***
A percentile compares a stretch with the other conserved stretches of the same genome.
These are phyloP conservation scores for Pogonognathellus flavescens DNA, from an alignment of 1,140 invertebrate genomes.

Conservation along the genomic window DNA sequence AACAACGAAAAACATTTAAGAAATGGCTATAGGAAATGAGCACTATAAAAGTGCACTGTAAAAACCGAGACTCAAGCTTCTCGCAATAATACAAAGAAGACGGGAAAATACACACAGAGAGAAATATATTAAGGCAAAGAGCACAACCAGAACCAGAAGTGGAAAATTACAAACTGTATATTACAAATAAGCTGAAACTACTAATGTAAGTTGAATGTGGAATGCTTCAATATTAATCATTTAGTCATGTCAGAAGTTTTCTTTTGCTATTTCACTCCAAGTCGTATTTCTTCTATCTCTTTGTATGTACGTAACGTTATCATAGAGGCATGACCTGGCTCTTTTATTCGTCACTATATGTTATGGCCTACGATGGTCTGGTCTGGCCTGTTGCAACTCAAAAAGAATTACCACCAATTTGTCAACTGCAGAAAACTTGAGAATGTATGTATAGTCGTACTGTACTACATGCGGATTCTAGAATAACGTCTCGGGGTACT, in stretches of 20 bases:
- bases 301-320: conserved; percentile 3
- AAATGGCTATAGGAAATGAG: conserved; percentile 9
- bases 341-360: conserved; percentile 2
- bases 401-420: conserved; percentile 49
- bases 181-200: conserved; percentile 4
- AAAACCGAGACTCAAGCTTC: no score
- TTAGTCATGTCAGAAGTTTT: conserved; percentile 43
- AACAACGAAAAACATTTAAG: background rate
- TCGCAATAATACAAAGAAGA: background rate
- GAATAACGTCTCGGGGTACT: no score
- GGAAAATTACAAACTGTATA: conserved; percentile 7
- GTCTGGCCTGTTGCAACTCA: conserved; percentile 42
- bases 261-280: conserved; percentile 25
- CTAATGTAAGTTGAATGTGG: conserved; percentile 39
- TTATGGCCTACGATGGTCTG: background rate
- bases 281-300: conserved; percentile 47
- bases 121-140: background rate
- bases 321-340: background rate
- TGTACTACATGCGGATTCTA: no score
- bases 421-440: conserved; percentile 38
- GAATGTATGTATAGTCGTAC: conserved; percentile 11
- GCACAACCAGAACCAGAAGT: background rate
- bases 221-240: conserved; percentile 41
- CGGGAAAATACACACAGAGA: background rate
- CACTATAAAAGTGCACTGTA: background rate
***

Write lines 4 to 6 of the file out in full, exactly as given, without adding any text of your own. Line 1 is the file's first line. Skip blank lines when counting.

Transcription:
- bases 301-320: conserved; percentile 3
- AAATGGCTATAGGAAATGAG: conserved; percentile 9
- bases 341-360: conserved; percentile 2